Chart Week: January 21, 1984
Song: “Undercover of the Night” – The Rolling Stones
Chart Position: #20, 11th week on the chart. Peaked at #9 for two weeks in December and January.
This edition is more about how I listened to the song than the song itself. Although there will be some song trivia before we’re done.
1983 was a big year on my Classic Christmas Gifts post list. That was the Christmas I received, among other things, a Pioneer SK–111F boombox. Although that boombox only lasted a few years, it had a huge influence on my life.
For a few years some manufacturers included the shortwave radio bands on their boomboxes. I imagine 99% of kids who had one of these radios either totally ignored that feature or scanned through the shortwave bands once (likely accidentally), were thoroughly confused, and then ignored them.
I explored them almost immediately and was intrigued, if unsure of what I had stumbled upon. After a family friend who knew a little about international radio gave me some pointers, I started scrolling through the bands more often. Listening to the Voice of America, BBC, Radio Moscow, Radio Havana Cuba, and others come at the same story from very different angles fascinated me. I eventually got a proper shortwave radio and continued listening to those frequencies for many years. 
For all the time I spent listening to those government-run stations that focused on news, current events, and general talk programs, there was another surprising station that was on my list of favorites.
WRNO was an FM rock station in New Orleans that also broadcast on shortwave. At the time it was one of the few private shortwave stations in the US, and the only one that didn’t broadcast primarily religious programming. WRNO played Top 40 pop and rock, thus the motto “The Rock of the World,” and also aired Saints football games and programs about the culture of the New Orleans area.
Looking back, it’s strange that I devoted much time to listening to WRNO. The audio was generally bad, worse than even tuning to a local AM station. There was often interference from other stations, or lots of static and fading depending on atmospheric conditions. They didn’t play anything I couldn’t hear much easier and better on Q–104, ZZ–99, or KY–102 in Kansas City. I guess I thought it was cool that I was listening to the same songs at the same time as a kid on the other side of the world.
That’s where this song comes in. I did not like the Stones much as a kid. This song, though, had an unsettling, dangerous edge to it that caught my attention. Casey Kasem told me, at some point, that the song was about political strife in Central and South America.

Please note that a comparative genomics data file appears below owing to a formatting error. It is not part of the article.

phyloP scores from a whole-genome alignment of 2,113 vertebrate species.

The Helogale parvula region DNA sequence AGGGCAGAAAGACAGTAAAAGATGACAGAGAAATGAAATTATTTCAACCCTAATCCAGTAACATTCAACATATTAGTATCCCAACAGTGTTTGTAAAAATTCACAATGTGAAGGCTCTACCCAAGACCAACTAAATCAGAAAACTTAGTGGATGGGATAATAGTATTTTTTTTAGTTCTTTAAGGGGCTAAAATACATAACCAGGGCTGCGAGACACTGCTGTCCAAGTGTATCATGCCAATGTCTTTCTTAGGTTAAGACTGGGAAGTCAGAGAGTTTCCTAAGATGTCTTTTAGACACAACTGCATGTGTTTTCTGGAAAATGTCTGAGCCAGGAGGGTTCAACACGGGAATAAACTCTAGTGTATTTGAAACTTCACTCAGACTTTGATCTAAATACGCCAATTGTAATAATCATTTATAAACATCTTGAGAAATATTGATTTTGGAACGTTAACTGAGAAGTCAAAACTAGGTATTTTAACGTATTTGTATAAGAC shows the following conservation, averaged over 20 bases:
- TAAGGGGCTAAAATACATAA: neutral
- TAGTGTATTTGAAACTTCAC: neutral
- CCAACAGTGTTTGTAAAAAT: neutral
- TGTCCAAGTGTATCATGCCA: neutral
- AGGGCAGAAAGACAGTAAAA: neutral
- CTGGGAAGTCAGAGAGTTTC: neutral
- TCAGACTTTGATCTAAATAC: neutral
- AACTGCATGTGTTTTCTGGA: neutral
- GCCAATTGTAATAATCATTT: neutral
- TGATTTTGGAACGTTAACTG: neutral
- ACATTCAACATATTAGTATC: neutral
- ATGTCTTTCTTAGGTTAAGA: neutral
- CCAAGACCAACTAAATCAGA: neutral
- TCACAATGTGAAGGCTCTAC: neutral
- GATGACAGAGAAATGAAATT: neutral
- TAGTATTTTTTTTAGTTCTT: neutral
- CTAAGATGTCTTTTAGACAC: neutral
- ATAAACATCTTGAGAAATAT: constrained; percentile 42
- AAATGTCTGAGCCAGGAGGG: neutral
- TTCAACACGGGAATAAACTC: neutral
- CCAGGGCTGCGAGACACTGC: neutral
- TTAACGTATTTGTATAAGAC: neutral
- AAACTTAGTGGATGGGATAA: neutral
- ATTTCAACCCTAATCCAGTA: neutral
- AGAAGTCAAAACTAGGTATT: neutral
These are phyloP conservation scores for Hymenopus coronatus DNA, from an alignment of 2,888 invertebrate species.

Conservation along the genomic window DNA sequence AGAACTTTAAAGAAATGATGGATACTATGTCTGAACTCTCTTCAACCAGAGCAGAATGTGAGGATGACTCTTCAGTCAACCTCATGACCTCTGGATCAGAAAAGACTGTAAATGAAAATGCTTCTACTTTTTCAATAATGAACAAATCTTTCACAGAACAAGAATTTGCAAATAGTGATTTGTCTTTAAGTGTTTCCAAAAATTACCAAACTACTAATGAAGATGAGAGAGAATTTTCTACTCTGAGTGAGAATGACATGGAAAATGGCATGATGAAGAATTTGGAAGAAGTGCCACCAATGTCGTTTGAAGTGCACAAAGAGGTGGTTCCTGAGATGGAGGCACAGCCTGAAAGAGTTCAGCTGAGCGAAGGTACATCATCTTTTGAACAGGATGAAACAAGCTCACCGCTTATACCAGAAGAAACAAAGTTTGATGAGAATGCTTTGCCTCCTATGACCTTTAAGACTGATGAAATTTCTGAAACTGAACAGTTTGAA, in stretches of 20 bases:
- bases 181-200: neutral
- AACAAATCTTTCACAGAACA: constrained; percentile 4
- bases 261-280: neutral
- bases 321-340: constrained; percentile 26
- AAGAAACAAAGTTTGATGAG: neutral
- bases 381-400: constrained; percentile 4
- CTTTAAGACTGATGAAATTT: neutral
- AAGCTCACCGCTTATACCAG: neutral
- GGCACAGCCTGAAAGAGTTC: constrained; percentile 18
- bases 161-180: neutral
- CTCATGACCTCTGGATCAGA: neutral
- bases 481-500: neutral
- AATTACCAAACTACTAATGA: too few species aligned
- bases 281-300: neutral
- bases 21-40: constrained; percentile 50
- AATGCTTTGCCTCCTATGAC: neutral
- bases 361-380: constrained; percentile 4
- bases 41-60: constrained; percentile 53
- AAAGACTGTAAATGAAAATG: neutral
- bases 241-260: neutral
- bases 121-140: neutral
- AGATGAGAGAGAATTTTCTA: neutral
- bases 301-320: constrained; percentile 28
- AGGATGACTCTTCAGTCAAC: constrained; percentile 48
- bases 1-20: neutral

That was the connecting point.
I wondered how listeners in Nicaragua, El Salvador, Argentina, or other Latin countries in the midst of political crisis would react to one of the biggest bands in the world singing about events they were experiencing first hand. Being idealistic, I liked to think this was inspiring people to throw off the yoke of the oppressor and claim their freedom. Granted, I was a little fuzzy on the details of the conflict in each country. And my politics were quite different at age 12/13 than they are today. But, still, I loved the idea of international radio and rock music playing some part in motivating people to fight for their freedom.
Crazily, while trying to find some images of WRNO to include in this post, I found this clip of a WRNO broadcast that features a few seconds from “Undercover of the Night.”
(There are other clips of WRNO broadcasts on YouTube if you have any interest in hearing more of what its transmissions sounded like.)
I thought I remembered something about this song being controversial. As I read up on it I learned (or re-learned) that it was the video that caused problems. MTV labeled it as too violent and at first refused to air it. After some negotiations and editing, MTV relented, but only played it after 9:00 pm. Watching it from the perspective of 2021 it’s kind of crazy to think that this video raised any red flags. I suppose there is a lot of gunplay. But it all seems cartoonish and no more serious than the fake mustache Mick Jagger wears.
When director Julien Temple offered his video treatment to the band, he was concerned with how they would react. Jagger and Keith Richards were in the midst of one of their more contentious periods. Temple had Richards’ character murdering Mick’s. He didn’t know if Mick would be ok with that, or if Keith could even be bothered to take part. But when the Glimmer Twins read his proposal, they were both thrilled and jumped in enthusiastically. I love that.
- I tried to get back into shortwave listening about 10 years ago. But, sadly, the end of the Cold War and the rise of the internet largely killed off the medium. There are still some stations out there, but nothing like in the 1980s. Also, the rise of personal electronics has filled our homes with devices that generate all kinds of interference on the shortwave bands, making it even more difficult to hear the few stations that continue to broadcast. ↩
- I think they even aired American Top 40 for awhile. Although I may have heard AT40 on the Armed Forces network. ↩